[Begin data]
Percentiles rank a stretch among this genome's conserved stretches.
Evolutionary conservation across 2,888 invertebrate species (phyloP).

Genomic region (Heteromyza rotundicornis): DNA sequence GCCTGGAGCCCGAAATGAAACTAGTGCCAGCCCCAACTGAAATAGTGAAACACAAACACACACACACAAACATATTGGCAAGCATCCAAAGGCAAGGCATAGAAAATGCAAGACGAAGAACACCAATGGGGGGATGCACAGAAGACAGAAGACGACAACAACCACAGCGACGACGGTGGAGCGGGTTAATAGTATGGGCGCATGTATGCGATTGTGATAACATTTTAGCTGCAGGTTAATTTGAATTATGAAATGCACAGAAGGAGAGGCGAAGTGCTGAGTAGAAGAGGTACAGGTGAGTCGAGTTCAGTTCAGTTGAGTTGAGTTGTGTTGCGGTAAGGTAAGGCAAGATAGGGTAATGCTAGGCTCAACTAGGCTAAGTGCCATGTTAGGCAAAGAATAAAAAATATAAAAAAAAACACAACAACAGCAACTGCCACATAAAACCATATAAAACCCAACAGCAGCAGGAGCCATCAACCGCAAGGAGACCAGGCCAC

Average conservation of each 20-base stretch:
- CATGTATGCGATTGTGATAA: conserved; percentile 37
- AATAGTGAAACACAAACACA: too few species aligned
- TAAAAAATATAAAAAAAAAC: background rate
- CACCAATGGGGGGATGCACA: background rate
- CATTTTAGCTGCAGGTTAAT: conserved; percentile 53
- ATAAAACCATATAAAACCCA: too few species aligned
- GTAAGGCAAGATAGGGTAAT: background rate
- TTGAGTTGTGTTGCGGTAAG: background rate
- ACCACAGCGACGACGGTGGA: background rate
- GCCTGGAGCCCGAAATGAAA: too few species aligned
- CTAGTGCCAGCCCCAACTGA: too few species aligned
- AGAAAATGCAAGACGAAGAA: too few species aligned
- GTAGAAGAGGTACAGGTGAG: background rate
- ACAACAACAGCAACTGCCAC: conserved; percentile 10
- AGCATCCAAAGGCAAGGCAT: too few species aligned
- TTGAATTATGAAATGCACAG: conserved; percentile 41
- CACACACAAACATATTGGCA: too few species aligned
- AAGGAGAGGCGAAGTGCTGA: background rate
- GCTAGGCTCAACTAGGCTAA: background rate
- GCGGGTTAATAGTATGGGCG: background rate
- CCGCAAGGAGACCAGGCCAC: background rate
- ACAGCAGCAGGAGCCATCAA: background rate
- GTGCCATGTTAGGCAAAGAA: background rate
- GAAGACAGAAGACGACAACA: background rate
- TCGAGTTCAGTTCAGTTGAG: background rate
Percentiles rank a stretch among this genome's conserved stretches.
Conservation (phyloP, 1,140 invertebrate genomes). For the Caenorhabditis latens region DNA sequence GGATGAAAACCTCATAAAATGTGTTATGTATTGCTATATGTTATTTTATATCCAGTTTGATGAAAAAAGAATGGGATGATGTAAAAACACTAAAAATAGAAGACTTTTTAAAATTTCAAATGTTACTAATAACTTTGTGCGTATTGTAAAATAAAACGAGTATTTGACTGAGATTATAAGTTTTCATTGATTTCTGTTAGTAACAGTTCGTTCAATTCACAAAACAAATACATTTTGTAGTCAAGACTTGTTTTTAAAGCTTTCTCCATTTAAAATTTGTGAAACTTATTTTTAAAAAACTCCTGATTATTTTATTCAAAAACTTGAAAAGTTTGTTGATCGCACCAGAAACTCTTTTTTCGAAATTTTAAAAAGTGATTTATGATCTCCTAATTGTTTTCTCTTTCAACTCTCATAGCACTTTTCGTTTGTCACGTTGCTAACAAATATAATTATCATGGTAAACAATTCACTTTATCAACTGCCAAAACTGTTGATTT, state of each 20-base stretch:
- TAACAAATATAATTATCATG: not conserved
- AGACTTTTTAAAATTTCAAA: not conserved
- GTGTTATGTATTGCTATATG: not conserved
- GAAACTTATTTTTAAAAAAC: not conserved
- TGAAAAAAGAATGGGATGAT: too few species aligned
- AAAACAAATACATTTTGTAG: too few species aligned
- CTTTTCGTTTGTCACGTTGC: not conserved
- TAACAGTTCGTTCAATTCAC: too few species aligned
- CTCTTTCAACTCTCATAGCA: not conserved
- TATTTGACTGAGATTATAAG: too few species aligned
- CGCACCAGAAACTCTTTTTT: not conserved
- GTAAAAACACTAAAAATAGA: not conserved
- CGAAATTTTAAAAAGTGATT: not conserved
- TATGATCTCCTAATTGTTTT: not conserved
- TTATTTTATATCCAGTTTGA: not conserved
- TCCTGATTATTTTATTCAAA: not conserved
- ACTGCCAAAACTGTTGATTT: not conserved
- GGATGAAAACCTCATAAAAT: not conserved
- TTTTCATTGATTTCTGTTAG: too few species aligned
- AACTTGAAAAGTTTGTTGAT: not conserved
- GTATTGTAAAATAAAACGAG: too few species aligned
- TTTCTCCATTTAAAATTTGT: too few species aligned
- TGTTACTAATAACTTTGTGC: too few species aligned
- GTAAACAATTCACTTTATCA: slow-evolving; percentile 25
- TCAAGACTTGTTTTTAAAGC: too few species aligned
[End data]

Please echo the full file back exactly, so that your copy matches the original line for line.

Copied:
Percentiles rank a stretch among this genome's conserved stretches.
Evolutionary conservation across 2,888 invertebrate species (phyloP).

Genomic region (Heteromyza rotundicornis): DNA sequence GCCTGGAGCCCGAAATGAAACTAGTGCCAGCCCCAACTGAAATAGTGAAACACAAACACACACACACAAACATATTGGCAAGCATCCAAAGGCAAGGCATAGAAAATGCAAGACGAAGAACACCAATGGGGGGATGCACAGAAGACAGAAGACGACAACAACCACAGCGACGACGGTGGAGCGGGTTAATAGTATGGGCGCATGTATGCGATTGTGATAACATTTTAGCTGCAGGTTAATTTGAATTATGAAATGCACAGAAGGAGAGGCGAAGTGCTGAGTAGAAGAGGTACAGGTGAGTCGAGTTCAGTTCAGTTGAGTTGAGTTGTGTTGCGGTAAGGTAAGGCAAGATAGGGTAATGCTAGGCTCAACTAGGCTAAGTGCCATGTTAGGCAAAGAATAAAAAATATAAAAAAAAACACAACAACAGCAACTGCCACATAAAACCATATAAAACCCAACAGCAGCAGGAGCCATCAACCGCAAGGAGACCAGGCCAC

Average conservation of each 20-base stretch:
- CATGTATGCGATTGTGATAA: conserved; percentile 37
- AATAGTGAAACACAAACACA: too few species aligned
- TAAAAAATATAAAAAAAAAC: background rate
- CACCAATGGGGGGATGCACA: background rate
- CATTTTAGCTGCAGGTTAAT: conserved; percentile 53
- ATAAAACCATATAAAACCCA: too few species aligned
- GTAAGGCAAGATAGGGTAAT: background rate
- TTGAGTTGTGTTGCGGTAAG: background rate
- ACCACAGCGACGACGGTGGA: background rate
- GCCTGGAGCCCGAAATGAAA: too few species aligned
- CTAGTGCCAGCCCCAACTGA: too few species aligned
- AGAAAATGCAAGACGAAGAA: too few species aligned
- GTAGAAGAGGTACAGGTGAG: background rate
- ACAACAACAGCAACTGCCAC: conserved; percentile 10
- AGCATCCAAAGGCAAGGCAT: too few species aligned
- TTGAATTATGAAATGCACAG: conserved; percentile 41
- CACACACAAACATATTGGCA: too few species aligned
- AAGGAGAGGCGAAGTGCTGA: background rate
- GCTAGGCTCAACTAGGCTAA: background rate
- GCGGGTTAATAGTATGGGCG: background rate
- CCGCAAGGAGACCAGGCCAC: background rate
- ACAGCAGCAGGAGCCATCAA: background rate
- GTGCCATGTTAGGCAAAGAA: background rate
- GAAGACAGAAGACGACAACA: background rate
- TCGAGTTCAGTTCAGTTGAG: background rate
Percentiles rank a stretch among this genome's conserved stretches.
Conservation (phyloP, 1,140 invertebrate genomes). For the Caenorhabditis latens region DNA sequence GGATGAAAACCTCATAAAATGTGTTATGTATTGCTATATGTTATTTTATATCCAGTTTGATGAAAAAAGAATGGGATGATGTAAAAACACTAAAAATAGAAGACTTTTTAAAATTTCAAATGTTACTAATAACTTTGTGCGTATTGTAAAATAAAACGAGTATTTGACTGAGATTATAAGTTTTCATTGATTTCTGTTAGTAACAGTTCGTTCAATTCACAAAACAAATACATTTTGTAGTCAAGACTTGTTTTTAAAGCTTTCTCCATTTAAAATTTGTGAAACTTATTTTTAAAAAACTCCTGATTATTTTATTCAAAAACTTGAAAAGTTTGTTGATCGCACCAGAAACTCTTTTTTCGAAATTTTAAAAAGTGATTTATGATCTCCTAATTGTTTTCTCTTTCAACTCTCATAGCACTTTTCGTTTGTCACGTTGCTAACAAATATAATTATCATGGTAAACAATTCACTTTATCAACTGCCAAAACTGTTGATTT, state of each 20-base stretch:
- TAACAAATATAATTATCATG: not conserved
- AGACTTTTTAAAATTTCAAA: not conserved
- GTGTTATGTATTGCTATATG: not conserved
- GAAACTTATTTTTAAAAAAC: not conserved
- TGAAAAAAGAATGGGATGAT: too few species aligned
- AAAACAAATACATTTTGTAG: too few species aligned
- CTTTTCGTTTGTCACGTTGC: not conserved
- TAACAGTTCGTTCAATTCAC: too few species aligned
- CTCTTTCAACTCTCATAGCA: not conserved
- TATTTGACTGAGATTATAAG: too few species aligned
- CGCACCAGAAACTCTTTTTT: not conserved
- GTAAAAACACTAAAAATAGA: not conserved
- CGAAATTTTAAAAAGTGATT: not conserved
- TATGATCTCCTAATTGTTTT: not conserved
- TTATTTTATATCCAGTTTGA: not conserved
- TCCTGATTATTTTATTCAAA: not conserved
- ACTGCCAAAACTGTTGATTT: not conserved
- GGATGAAAACCTCATAAAAT: not conserved
- TTTTCATTGATTTCTGTTAG: too few species aligned
- AACTTGAAAAGTTTGTTGAT: not conserved
- GTATTGTAAAATAAAACGAG: too few species aligned
- TTTCTCCATTTAAAATTTGT: too few species aligned
- TGTTACTAATAACTTTGTGC: too few species aligned
- GTAAACAATTCACTTTATCA: slow-evolving; percentile 25
- TCAAGACTTGTTTTTAAAGC: too few species aligned